Our History

Pine Creek is situated at the junction of the Stuart and Kakadu Highways and is the ideal base to access everything the Top End has to offer.

An easy 2 hour drive south of Darwin and only 1 hour north of Katherine, Pine Creek is the gold mining capital of the Northern Territory. Pine Creek is the only town remaining from the gold rush days of the 1870's.

Pre European settlement the Pine Creek area was home to the Wagaman, Asgicondi, Arigoola and Jawoyn peoples. Aborigines used the local rock as a source of tools. Surveys have indicated that the largest known complex of Aboriginal quarries in the Northern Territory was established in the region. There are also a number of recorded Aboriginal sacred sites within the area.

Pine Creek is one of the Northern Territory's oldest towns. It is tough resilient community that has faced a cyclical history of boom and bust. Over the past century, Pine Creek has been a significant player in the economic life of the Top End, with housing and community service infrastructure in the town expanding in step with mining activity.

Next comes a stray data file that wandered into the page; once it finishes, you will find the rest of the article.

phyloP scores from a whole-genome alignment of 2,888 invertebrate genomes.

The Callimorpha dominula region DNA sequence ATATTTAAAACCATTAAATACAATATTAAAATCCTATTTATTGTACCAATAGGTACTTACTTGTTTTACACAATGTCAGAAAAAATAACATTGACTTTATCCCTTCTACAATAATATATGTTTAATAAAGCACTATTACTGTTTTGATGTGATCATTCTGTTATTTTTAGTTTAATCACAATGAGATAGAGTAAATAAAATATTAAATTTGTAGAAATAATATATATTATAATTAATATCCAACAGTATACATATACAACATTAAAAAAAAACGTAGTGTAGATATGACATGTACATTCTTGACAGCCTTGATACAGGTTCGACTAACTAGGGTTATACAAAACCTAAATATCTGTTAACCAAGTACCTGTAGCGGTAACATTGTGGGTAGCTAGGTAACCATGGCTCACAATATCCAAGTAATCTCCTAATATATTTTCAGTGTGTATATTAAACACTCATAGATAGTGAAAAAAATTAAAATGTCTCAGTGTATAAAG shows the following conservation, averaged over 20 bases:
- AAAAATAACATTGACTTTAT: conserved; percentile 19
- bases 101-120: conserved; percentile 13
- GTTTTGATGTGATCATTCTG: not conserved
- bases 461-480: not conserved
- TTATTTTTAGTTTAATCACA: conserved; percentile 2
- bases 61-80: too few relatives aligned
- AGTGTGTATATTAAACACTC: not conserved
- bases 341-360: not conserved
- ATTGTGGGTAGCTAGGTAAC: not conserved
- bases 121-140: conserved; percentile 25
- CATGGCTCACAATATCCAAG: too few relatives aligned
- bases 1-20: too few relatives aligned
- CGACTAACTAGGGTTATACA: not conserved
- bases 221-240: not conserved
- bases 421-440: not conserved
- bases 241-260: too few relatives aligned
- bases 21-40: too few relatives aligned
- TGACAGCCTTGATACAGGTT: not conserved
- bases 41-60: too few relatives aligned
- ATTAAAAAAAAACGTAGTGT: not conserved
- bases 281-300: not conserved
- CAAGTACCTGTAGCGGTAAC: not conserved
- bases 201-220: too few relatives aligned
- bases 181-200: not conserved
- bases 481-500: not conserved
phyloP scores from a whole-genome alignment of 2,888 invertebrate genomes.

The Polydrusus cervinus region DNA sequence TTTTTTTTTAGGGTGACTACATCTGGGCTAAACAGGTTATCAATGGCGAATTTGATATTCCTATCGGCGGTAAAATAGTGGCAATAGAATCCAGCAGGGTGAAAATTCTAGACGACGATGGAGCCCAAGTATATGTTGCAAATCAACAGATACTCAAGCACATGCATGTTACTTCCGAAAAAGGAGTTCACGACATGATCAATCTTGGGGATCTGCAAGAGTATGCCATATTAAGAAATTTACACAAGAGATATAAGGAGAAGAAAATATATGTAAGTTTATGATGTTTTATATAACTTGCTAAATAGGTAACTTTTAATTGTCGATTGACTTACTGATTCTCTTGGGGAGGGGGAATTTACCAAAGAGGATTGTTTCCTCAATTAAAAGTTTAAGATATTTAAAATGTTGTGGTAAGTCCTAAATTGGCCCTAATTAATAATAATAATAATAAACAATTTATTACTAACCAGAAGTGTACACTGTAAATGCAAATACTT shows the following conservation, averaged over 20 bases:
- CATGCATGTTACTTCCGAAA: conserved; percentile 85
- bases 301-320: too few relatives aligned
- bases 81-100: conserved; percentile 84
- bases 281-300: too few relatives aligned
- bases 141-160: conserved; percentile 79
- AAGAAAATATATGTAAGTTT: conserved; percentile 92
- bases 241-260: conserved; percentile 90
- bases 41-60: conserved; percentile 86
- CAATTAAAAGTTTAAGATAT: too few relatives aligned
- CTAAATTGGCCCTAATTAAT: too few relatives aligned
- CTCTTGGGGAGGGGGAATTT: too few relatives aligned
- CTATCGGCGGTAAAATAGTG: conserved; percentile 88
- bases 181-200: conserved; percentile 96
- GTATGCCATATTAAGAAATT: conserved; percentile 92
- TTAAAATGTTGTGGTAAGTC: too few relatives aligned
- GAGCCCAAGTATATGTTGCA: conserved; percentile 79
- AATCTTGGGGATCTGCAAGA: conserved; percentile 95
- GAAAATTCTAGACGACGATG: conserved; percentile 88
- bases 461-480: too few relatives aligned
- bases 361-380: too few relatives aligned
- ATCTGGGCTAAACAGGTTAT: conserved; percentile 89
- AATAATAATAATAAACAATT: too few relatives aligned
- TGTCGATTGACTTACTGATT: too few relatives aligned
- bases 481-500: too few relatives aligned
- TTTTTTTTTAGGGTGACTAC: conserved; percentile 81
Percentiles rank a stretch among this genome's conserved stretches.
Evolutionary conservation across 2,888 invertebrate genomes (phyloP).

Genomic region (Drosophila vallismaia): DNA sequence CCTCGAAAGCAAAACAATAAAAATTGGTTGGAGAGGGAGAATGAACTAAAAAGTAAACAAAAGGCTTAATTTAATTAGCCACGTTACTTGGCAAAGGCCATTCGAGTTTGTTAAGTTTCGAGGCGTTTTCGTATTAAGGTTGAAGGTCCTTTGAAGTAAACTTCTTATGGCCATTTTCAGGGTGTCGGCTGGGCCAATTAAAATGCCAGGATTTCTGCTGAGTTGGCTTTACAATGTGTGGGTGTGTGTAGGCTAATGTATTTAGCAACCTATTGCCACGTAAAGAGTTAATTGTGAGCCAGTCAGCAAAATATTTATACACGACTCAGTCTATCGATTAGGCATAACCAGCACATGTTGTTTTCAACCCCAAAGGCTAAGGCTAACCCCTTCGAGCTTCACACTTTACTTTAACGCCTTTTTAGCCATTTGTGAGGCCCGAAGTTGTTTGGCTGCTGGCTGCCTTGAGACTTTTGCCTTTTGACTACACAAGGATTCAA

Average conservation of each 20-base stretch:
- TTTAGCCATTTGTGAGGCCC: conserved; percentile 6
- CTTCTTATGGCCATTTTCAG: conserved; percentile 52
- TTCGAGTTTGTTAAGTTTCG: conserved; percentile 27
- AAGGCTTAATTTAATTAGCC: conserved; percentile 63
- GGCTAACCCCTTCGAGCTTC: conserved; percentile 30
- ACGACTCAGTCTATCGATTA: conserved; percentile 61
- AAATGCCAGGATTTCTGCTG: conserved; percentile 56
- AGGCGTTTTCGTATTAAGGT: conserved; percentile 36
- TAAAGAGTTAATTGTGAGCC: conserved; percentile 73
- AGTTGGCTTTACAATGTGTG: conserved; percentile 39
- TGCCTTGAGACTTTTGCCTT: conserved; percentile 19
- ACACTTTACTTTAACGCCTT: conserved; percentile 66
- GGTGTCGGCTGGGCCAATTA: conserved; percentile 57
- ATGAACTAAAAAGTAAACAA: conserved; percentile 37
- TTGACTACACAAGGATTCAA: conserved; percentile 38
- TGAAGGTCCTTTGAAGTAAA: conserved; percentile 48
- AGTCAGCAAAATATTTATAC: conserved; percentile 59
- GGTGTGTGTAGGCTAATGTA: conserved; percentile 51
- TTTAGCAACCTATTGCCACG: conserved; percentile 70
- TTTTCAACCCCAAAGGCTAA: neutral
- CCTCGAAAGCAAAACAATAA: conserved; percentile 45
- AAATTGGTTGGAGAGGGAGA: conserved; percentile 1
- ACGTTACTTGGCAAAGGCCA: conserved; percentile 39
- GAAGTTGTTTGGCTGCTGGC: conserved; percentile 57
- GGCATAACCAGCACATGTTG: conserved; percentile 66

Pine Creek owes its existence to the Pine Creek Geosyncline, a giant intrusion of mineral rich ore seams. It extends northwest from Pine Creek to just south of Adelaide River. This rich ore body has been slowly eroding over the aeons, depositing traces of alluvial minerals throughout the region, in creeks, rivers and flood plains. It was the discovery of alluvial gold in these deposits by construction workers of the Overland Telegraph Line in 1870 that led to the development of Pine Creek.

Pine Creek's location at the intersection of the Kakadu and Stuart Highways makes tourism a key component of the local economy. Visitors are drawn by Kakadu National Park, Umbrawarra Gorge, historic railway and mining exhibits, heritage listed buildings, a rich cultural history, the area's unique natural landscapes, flora and fauna and man-made lakes, accommodation and food supplies.